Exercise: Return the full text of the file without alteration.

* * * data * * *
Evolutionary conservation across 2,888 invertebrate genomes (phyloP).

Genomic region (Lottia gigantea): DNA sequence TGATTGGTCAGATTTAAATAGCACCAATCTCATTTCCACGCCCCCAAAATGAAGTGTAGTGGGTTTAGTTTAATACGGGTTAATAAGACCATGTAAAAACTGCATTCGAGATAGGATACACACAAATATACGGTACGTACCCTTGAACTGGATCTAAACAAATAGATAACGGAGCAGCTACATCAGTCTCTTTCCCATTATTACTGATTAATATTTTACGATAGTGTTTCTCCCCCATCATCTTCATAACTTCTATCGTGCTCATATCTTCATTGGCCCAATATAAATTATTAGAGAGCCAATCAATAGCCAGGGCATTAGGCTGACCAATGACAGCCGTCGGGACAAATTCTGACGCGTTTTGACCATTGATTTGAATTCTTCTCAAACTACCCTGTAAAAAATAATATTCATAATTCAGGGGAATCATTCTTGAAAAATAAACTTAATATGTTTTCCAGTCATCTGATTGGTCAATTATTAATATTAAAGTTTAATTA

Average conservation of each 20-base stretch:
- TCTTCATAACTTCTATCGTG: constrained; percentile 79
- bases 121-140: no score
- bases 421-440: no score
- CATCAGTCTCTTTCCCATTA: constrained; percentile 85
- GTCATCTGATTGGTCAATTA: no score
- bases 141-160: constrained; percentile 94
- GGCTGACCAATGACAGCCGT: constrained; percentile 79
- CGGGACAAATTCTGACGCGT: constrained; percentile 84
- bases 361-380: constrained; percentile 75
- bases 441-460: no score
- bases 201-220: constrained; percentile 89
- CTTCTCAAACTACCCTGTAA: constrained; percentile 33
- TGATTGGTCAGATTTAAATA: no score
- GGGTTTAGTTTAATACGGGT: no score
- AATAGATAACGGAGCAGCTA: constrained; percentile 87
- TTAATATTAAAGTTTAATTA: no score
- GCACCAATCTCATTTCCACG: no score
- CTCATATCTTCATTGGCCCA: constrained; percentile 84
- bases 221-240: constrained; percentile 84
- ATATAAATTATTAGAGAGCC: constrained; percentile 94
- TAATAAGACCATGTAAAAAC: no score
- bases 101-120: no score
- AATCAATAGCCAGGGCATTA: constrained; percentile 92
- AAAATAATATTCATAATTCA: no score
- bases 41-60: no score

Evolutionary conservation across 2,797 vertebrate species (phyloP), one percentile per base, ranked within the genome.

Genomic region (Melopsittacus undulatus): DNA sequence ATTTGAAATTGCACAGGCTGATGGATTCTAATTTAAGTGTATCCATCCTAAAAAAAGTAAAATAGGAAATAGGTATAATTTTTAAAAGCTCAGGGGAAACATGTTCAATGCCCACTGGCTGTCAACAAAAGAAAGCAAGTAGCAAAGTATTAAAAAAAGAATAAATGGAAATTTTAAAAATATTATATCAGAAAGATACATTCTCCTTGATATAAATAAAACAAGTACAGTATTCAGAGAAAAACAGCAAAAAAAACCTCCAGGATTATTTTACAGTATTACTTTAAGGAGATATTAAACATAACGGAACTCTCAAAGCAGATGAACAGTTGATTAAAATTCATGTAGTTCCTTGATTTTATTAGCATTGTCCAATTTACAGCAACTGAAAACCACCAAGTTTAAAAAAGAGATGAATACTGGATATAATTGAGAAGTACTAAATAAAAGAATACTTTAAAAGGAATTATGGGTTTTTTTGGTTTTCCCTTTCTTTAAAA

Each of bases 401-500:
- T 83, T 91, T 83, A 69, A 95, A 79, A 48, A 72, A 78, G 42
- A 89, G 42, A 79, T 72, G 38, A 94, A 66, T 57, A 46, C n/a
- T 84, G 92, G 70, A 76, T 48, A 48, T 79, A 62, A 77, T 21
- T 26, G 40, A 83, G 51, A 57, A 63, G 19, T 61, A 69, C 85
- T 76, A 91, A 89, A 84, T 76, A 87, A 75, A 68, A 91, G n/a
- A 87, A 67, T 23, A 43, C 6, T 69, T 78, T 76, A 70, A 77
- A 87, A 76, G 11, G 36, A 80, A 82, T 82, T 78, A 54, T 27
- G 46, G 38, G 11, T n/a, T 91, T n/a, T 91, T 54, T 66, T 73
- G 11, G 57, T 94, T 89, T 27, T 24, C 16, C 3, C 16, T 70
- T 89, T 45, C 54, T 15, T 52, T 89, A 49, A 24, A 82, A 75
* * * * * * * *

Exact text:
Evolutionary conservation across 2,888 invertebrate genomes (phyloP).

Genomic region (Lottia gigantea): DNA sequence TGATTGGTCAGATTTAAATAGCACCAATCTCATTTCCACGCCCCCAAAATGAAGTGTAGTGGGTTTAGTTTAATACGGGTTAATAAGACCATGTAAAAACTGCATTCGAGATAGGATACACACAAATATACGGTACGTACCCTTGAACTGGATCTAAACAAATAGATAACGGAGCAGCTACATCAGTCTCTTTCCCATTATTACTGATTAATATTTTACGATAGTGTTTCTCCCCCATCATCTTCATAACTTCTATCGTGCTCATATCTTCATTGGCCCAATATAAATTATTAGAGAGCCAATCAATAGCCAGGGCATTAGGCTGACCAATGACAGCCGTCGGGACAAATTCTGACGCGTTTTGACCATTGATTTGAATTCTTCTCAAACTACCCTGTAAAAAATAATATTCATAATTCAGGGGAATCATTCTTGAAAAATAAACTTAATATGTTTTCCAGTCATCTGATTGGTCAATTATTAATATTAAAGTTTAATTA

Average conservation of each 20-base stretch:
- TCTTCATAACTTCTATCGTG: constrained; percentile 79
- bases 121-140: no score
- bases 421-440: no score
- CATCAGTCTCTTTCCCATTA: constrained; percentile 85
- GTCATCTGATTGGTCAATTA: no score
- bases 141-160: constrained; percentile 94
- GGCTGACCAATGACAGCCGT: constrained; percentile 79
- CGGGACAAATTCTGACGCGT: constrained; percentile 84
- bases 361-380: constrained; percentile 75
- bases 441-460: no score
- bases 201-220: constrained; percentile 89
- CTTCTCAAACTACCCTGTAA: constrained; percentile 33
- TGATTGGTCAGATTTAAATA: no score
- GGGTTTAGTTTAATACGGGT: no score
- AATAGATAACGGAGCAGCTA: constrained; percentile 87
- TTAATATTAAAGTTTAATTA: no score
- GCACCAATCTCATTTCCACG: no score
- CTCATATCTTCATTGGCCCA: constrained; percentile 84
- bases 221-240: constrained; percentile 84
- ATATAAATTATTAGAGAGCC: constrained; percentile 94
- TAATAAGACCATGTAAAAAC: no score
- bases 101-120: no score
- AATCAATAGCCAGGGCATTA: constrained; percentile 92
- AAAATAATATTCATAATTCA: no score
- bases 41-60: no score

Evolutionary conservation across 2,797 vertebrate species (phyloP), one percentile per base, ranked within the genome.

Genomic region (Melopsittacus undulatus): DNA sequence ATTTGAAATTGCACAGGCTGATGGATTCTAATTTAAGTGTATCCATCCTAAAAAAAGTAAAATAGGAAATAGGTATAATTTTTAAAAGCTCAGGGGAAACATGTTCAATGCCCACTGGCTGTCAACAAAAGAAAGCAAGTAGCAAAGTATTAAAAAAAGAATAAATGGAAATTTTAAAAATATTATATCAGAAAGATACATTCTCCTTGATATAAATAAAACAAGTACAGTATTCAGAGAAAAACAGCAAAAAAAACCTCCAGGATTATTTTACAGTATTACTTTAAGGAGATATTAAACATAACGGAACTCTCAAAGCAGATGAACAGTTGATTAAAATTCATGTAGTTCCTTGATTTTATTAGCATTGTCCAATTTACAGCAACTGAAAACCACCAAGTTTAAAAAAGAGATGAATACTGGATATAATTGAGAAGTACTAAATAAAAGAATACTTTAAAAGGAATTATGGGTTTTTTTGGTTTTCCCTTTCTTTAAAA

Each of bases 401-500:
- T 83, T 91, T 83, A 69, A 95, A 79, A 48, A 72, A 78, G 42
- A 89, G 42, A 79, T 72, G 38, A 94, A 66, T 57, A 46, C n/a
- T 84, G 92, G 70, A 76, T 48, A 48, T 79, A 62, A 77, T 21
- T 26, G 40, A 83, G 51, A 57, A 63, G 19, T 61, A 69, C 85
- T 76, A 91, A 89, A 84, T 76, A 87, A 75, A 68, A 91, G n/a
- A 87, A 67, T 23, A 43, C 6, T 69, T 78, T 76, A 70, A 77
- A 87, A 76, G 11, G 36, A 80, A 82, T 82, T 78, A 54, T 27
- G 46, G 38, G 11, T n/a, T 91, T n/a, T 91, T 54, T 66, T 73
- G 11, G 57, T 94, T 89, T 27, T 24, C 16, C 3, C 16, T 70
- T 89, T 45, C 54, T 15, T 52, T 89, A 49, A 24, A 82, A 75